Let’s Discuss: Justified?

Despite my own personal mixed feelings regarding horse racing, I do inevitably get excited when the Triple Crown rolls around. Why? Because for just a few minutes every year, the rest of the nation becomes as fascinated by horses as equestrians are on the daily. No matter whether or not you ever rode a horse, the thrill of seeing American Pharoah break an almost 40 year drought and take the Triple Crown- that was something that just set the heart on fire.

But there to douse the flames are some of the horrors that inevitably come with mixing horses and money- it invites greed to look past some of the basic principles of horsemanship, and take advantage of a creature bound to do our will. And I won’t pretend that racing is the only victim to this side of human nature. Every horse discipline, every industry has seen its fair share of a turned eye, or pushing just that bit too far, and no one can claim total innocence.

And yet there, on the morning after the Derby, questions arose. Charismatic trainer Bob Baffert led the stunning Justify out to meet an adoring press, and horsepeople looked on in dismay. That horse was not sound. Not at all.

Baffert clearly says in the video that he came out of the Derby “really well”, and yet, the horse won’t comfortably put weight on his left hind. Later in a press conference, Baffert said that the horse had Scratches, a skin infection that was irritated by the gravel. Then it was circulated that the horse had a bruised foot.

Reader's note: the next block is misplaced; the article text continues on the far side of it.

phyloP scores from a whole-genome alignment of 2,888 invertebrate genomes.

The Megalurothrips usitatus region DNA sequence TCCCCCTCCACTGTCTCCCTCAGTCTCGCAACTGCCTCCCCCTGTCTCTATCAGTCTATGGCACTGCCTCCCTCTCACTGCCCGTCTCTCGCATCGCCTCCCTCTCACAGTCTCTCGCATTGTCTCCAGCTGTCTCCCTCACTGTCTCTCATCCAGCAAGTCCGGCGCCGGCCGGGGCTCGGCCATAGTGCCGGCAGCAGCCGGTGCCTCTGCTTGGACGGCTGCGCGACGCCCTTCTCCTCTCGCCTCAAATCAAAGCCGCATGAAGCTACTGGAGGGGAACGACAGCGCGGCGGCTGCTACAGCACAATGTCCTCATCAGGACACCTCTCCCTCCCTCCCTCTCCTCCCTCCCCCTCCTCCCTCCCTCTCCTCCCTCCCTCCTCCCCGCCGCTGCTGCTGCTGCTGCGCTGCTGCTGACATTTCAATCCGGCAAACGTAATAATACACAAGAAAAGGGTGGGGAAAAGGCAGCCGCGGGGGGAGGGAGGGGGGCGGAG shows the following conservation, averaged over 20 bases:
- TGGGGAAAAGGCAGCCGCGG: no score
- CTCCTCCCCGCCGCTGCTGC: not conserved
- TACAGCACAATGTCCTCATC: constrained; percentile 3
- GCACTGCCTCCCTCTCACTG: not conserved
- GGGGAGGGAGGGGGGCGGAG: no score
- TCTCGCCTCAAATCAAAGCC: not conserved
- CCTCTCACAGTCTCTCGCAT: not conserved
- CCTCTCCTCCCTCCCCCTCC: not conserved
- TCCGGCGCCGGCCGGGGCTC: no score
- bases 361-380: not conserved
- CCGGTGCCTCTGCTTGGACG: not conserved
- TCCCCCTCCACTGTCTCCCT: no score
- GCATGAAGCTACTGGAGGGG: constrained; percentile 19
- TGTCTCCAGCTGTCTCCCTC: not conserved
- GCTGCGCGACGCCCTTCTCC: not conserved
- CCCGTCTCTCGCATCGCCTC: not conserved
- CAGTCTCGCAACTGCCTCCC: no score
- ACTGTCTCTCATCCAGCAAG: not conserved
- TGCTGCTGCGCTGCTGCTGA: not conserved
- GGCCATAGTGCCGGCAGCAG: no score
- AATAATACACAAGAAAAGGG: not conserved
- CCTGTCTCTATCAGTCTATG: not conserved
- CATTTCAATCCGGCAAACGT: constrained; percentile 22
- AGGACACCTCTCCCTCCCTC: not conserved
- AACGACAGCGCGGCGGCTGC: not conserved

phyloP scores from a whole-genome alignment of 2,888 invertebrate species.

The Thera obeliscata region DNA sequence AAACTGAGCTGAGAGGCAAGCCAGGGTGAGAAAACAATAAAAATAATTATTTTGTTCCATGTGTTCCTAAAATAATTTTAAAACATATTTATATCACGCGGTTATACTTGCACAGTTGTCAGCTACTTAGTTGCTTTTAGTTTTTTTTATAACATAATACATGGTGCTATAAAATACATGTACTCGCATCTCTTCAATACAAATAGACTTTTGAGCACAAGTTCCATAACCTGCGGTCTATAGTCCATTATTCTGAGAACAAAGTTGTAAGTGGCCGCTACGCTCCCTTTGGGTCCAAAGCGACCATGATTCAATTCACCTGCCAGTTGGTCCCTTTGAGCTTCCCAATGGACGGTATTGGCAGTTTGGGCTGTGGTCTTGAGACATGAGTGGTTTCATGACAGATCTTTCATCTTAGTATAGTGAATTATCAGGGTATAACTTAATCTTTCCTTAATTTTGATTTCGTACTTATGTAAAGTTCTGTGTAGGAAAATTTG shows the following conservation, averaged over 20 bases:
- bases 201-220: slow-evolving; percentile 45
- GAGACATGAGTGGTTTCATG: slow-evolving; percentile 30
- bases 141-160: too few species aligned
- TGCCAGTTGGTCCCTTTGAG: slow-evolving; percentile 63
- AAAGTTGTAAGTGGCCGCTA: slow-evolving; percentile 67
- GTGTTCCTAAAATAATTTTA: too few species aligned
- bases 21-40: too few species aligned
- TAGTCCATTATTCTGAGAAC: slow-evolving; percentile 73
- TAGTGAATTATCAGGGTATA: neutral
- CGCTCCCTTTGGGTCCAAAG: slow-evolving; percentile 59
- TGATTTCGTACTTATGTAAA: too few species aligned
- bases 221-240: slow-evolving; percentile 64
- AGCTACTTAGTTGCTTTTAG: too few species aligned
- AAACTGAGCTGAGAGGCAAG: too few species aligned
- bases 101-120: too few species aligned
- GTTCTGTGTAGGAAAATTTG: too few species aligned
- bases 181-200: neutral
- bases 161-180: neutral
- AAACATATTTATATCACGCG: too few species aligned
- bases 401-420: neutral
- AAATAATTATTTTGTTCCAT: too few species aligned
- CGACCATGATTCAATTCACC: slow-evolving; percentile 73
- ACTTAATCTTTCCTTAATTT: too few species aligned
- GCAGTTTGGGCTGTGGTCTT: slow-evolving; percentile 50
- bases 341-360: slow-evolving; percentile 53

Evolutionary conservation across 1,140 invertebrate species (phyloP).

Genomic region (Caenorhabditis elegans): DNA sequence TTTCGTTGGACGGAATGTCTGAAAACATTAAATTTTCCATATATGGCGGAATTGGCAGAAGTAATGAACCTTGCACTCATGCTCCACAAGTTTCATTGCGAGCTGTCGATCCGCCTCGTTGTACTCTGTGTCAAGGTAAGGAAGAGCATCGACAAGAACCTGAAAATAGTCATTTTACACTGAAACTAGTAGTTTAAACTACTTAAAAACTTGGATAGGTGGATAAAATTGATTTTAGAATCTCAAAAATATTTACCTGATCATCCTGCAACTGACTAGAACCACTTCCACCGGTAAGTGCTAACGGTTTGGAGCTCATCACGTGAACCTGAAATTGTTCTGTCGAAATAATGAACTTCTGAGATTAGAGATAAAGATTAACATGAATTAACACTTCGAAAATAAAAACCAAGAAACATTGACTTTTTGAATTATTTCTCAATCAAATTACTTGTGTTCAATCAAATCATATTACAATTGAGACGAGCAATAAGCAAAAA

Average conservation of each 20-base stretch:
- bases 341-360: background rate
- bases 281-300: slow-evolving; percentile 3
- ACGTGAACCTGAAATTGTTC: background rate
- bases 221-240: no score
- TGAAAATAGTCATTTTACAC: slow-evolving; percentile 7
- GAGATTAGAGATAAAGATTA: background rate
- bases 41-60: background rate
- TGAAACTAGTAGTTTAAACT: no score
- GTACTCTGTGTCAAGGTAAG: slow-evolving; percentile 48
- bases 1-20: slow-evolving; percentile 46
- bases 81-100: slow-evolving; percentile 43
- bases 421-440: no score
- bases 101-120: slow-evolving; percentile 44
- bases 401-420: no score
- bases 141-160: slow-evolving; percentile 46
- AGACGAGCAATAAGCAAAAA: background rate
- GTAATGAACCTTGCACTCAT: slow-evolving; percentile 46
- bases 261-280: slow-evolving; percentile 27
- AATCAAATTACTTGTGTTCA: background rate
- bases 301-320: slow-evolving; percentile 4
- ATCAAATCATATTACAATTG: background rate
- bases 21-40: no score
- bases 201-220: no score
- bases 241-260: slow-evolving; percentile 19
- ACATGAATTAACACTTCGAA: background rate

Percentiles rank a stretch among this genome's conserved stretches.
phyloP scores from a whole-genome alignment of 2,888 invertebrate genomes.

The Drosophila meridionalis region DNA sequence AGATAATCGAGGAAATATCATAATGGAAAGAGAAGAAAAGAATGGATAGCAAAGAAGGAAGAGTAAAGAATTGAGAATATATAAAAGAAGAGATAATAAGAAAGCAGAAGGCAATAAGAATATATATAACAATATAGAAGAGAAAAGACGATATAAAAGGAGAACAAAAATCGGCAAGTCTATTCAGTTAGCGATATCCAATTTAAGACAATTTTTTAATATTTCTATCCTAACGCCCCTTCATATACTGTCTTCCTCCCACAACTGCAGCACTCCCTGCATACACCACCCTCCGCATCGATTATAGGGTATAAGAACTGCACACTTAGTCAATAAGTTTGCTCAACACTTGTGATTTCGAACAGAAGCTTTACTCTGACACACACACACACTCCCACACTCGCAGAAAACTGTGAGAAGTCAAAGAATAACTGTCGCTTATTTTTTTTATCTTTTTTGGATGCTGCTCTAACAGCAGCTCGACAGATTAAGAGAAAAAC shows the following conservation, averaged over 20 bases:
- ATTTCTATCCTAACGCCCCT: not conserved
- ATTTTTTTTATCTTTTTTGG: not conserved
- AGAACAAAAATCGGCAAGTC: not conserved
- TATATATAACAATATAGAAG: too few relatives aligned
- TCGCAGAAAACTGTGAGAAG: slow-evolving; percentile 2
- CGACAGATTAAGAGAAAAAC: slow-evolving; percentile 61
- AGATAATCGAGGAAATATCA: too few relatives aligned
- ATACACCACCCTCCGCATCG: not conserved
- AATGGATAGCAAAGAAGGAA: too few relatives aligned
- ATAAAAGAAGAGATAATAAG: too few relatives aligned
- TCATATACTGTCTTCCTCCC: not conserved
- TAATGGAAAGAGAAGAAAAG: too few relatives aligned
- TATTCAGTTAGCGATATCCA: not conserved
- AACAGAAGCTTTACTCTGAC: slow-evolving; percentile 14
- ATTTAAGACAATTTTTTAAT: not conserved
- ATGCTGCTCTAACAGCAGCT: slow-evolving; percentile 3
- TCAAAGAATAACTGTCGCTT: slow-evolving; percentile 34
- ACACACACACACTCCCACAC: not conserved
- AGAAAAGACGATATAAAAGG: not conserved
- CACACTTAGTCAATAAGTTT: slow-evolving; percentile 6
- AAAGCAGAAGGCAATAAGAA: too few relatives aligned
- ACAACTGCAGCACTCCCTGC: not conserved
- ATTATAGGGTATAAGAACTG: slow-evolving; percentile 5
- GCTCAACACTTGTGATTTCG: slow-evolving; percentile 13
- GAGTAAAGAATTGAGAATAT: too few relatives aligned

In the end, Justify was cleared for the Preakness, and made himself even more valuable by winning the second leg of the Triple Crown. At my particular viewing party, we all watched him walk before and after with eagle eyes, and couldn’t come to a unified consensus on whether he looked 100% or not. And yet, he won, and surely we’ll see him again in the Belmont at the end of the summer.

For my part, I hope he does well, and I hope that all the curfuffle really is just an ill timed stone bruise, or a skin infection. Justify is one of the strongest, well boned TB’s to win the Derby since Big Brown 10 years ago. His lack of a 2 yr old season may set an excellent precedent for later-started, but successful horses that have more longevity in their careers, both on the track and in potential sporthorse disciplines.

Things I do wonder about, and I hope there are informed individuals out there who can fill us in…
What kind of vetting is required, if any, before these big races? How is transparency viewed in the racing industry? What medications are allowed to be used (NSAIDs, etc) on the track? Do you think Justify has a shot at the Belmont? Is there a horse out there that you prefer? Where do you think the racing industry should go, or practices they should adopt?